I always discounted it until I read Caperton's book on the history of WV. He says basically the same thing. The election for statehood of WV was held at gunpoint.


29 posted on 09/10/2005 6:57:06 AM PDT by kalee
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To: Verginius Rufus

You may call it make-believe, but the formation of the state of West Virginia was accepted by the President, Congress, and the Supreme Court.


30 posted on 09/10/2005 7:01:09 AM PDT by Grand Old Partisan
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To: Roccus
This is a state where brother truely fought against brother.

My g-grandfather fought with the 36th Virginia, a Confederste outfit and his brother fought for the Union with the 7th West Virginia, Both were from Harrison County where their great-grandfather pioneered in the 1780s. Their civilian father was killed, and their uncle's business was burned to the ground by Union troops.

31 posted on 09/10/2005 7:02:26 AM PDT by Inyo-Mono (Life is like a cow pasture, it's hard to get through without stepping in some mess.)
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To: Verginius Rufus

What happened, happened. Parsing of words did not start with Clintoon. It's what politicians do. They are for the most part afterall, lawyers. Besides, with the exception of the Eastern Panhandle, I sincerely doubt that the state of Virginia would want West Virginia back! };^)


32 posted on 09/10/2005 7:02:52 AM PDT by Roccus (Able Danger? What's an Able Danger?)
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To: Inyo-Mono
I live in Upshur Co, at one time part of Harrison. I'm finding a lot of such stories when talking to folks. It seems that the greatest divide, 'though not the only one, was between those living back in the hollows and those who lived in towns.
33 posted on 09/10/2005 7:09:07 AM PDT by Roccus (Able Danger? What's an Able Danger?)
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To: DeeOhGee
Washington would not have suspended the Constitution.

Washington did not ignore the Constitution the way that Davis and his pet congress ignored their's.

34 posted on 09/10/2005 7:17:12 AM PDT by Non-Sequitur
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To: Verginius Rufus
Lincoln's whole argument was that a state could not leave the Union, so by his lights Virginia was still part of the United States. What he did was have a make-believe Virginia legislature, on a portion of Virginia under federal control, give its consent to West Virginia breaking away.

Well let's turn that around for a moment. The rebel leadership in Virginia believed that a state could secede from the Union because nothing in the Constitution specifically prevented it. What in the confederate constitution or the Virginia Constitution prevented part of the state from seceding and joining another country?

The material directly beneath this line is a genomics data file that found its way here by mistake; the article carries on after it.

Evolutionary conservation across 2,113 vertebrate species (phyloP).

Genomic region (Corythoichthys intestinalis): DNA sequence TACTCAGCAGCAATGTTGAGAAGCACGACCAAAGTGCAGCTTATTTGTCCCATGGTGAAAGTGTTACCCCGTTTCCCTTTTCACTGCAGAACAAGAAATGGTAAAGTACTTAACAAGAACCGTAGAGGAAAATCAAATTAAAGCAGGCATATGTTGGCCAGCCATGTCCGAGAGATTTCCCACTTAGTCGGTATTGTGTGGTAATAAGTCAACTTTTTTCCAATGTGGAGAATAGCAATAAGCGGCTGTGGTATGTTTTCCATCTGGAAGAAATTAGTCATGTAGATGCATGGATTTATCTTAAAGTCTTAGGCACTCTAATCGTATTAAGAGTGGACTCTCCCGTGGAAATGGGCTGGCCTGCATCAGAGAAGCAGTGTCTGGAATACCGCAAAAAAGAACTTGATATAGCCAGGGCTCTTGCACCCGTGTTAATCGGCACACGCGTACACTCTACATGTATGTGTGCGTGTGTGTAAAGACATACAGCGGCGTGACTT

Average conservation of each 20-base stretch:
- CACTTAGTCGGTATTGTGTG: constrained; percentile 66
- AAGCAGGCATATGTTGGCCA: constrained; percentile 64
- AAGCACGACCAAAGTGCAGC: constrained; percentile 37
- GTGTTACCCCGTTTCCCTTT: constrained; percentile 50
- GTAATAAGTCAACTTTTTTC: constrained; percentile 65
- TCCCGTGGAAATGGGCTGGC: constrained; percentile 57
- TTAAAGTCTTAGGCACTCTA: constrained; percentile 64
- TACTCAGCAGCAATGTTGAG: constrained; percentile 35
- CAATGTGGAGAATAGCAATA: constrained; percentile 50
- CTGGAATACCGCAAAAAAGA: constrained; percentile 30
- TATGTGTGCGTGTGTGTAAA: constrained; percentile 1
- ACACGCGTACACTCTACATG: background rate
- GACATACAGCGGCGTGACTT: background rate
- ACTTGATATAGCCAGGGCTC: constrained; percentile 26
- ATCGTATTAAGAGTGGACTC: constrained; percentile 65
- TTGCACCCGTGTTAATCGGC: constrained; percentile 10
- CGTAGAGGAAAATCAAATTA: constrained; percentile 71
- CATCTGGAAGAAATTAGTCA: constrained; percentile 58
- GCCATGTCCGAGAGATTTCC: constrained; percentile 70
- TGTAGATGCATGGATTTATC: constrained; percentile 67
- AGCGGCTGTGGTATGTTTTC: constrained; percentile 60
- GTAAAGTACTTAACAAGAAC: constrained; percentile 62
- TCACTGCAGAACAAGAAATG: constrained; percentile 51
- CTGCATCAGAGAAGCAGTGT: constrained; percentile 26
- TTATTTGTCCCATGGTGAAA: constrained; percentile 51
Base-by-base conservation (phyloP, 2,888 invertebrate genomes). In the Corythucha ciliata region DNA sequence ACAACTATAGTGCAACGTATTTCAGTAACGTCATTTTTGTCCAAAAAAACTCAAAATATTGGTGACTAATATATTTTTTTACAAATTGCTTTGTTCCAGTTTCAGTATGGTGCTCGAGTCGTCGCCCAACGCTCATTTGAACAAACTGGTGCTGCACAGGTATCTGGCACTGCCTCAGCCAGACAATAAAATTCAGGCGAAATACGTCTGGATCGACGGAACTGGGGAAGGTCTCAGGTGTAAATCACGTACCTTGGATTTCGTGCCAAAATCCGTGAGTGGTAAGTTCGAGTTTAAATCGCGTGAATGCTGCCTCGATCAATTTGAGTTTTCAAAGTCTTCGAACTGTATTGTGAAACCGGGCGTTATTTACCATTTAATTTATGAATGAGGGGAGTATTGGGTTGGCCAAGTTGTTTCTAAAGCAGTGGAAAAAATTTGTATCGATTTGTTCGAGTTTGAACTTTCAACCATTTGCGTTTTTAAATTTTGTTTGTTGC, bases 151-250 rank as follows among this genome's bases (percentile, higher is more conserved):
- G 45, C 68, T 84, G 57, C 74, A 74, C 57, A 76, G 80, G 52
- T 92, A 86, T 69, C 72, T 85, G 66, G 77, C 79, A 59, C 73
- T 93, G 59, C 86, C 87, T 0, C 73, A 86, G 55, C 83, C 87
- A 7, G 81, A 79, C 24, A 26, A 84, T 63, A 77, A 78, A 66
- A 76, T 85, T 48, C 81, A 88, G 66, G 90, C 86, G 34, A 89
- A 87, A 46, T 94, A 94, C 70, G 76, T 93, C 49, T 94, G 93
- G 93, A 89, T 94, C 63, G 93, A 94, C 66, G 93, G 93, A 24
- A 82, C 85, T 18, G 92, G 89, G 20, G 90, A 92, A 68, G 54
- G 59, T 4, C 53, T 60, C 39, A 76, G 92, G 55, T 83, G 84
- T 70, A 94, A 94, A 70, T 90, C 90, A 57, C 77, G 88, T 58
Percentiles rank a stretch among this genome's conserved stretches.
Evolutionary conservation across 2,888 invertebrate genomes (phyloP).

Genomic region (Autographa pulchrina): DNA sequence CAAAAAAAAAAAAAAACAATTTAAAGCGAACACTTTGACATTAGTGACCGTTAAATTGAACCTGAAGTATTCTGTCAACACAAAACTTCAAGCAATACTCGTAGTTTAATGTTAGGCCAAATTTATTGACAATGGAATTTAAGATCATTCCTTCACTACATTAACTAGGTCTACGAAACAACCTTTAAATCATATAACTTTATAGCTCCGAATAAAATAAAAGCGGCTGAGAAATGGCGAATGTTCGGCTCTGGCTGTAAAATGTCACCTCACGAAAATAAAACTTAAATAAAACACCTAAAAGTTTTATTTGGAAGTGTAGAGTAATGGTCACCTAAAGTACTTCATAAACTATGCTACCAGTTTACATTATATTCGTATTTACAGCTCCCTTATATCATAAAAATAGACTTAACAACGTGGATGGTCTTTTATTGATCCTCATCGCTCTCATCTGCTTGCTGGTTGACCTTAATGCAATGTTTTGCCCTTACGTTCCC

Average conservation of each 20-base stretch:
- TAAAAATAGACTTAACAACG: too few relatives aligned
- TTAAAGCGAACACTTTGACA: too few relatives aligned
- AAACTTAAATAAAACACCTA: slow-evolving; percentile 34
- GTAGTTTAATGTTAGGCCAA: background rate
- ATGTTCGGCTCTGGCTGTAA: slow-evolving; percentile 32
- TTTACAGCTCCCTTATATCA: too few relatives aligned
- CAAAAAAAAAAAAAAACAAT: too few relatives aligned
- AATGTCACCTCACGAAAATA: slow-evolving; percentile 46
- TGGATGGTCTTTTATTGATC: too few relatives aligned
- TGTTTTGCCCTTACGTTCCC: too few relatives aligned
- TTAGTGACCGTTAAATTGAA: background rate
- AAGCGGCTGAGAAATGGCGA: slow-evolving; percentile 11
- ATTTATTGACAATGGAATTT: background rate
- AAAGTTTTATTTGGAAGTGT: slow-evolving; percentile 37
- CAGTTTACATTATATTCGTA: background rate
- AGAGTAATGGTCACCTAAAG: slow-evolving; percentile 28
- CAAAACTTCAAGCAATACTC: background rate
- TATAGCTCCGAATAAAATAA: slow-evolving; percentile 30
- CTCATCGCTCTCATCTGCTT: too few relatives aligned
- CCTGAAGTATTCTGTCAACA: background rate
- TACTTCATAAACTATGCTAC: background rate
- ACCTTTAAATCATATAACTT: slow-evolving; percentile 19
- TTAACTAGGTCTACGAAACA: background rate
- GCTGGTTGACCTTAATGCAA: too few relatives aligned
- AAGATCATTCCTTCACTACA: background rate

35 posted on 09/10/2005 7:19:52 AM PDT by Non-Sequitur
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To: DeeOhGee
"Washington would not have suspended the constitution."
~~~~~~~~~~~~~~~~~~~~~~~~~~~~~~~~~~~~~~~~

I think that there are some who consider the use of federal troops during the Whiskey Rebellion as such. More troops were sent to PA, VA, NC, SC and GA than fought the British in the Revolution.
36 posted on 09/10/2005 7:24:38 AM PDT by Roccus (Able Danger? What's an Able Danger?)
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To: Grand Old Partisan; DeeOhGee
Actually, you're both off a little. There were no troops and no arrests in April 1861 when the Maryland legislature first met to consider secession. These were the instructions that Lincoln gave General Scott:

Lieutenant General Scott Washington, April 25--- 1861.

My dear Sir: The Maryland Legislature assembles to-morrow at Anapolis; and, not improbably, will take action to arm the people of that State against the United States. The question has been submitted to, and considered by me, whether it would not be justifiable, upon the ground of necessary defence, for you, as commander in Chief of the United States Army, to arrest, or disperse the members of that body. I think it would not be justifiable; nor, efficient for the desired object.

First, they have a clearly legal right to assemble; and, we can not know in advance, that their action will not be lawful, and peaceful. And if we wait until they shall have acted, their arrest, or dispersion, will not lessen the effect of their action.

Secondly, we can not permanently prevent their action. If we arrest them, we can not long hold them as prisoners; and when liberated, they will immediately re-assemble, and take their action. And, precisely the same if we simply disperse them. They will immediately re-assemble in some other place.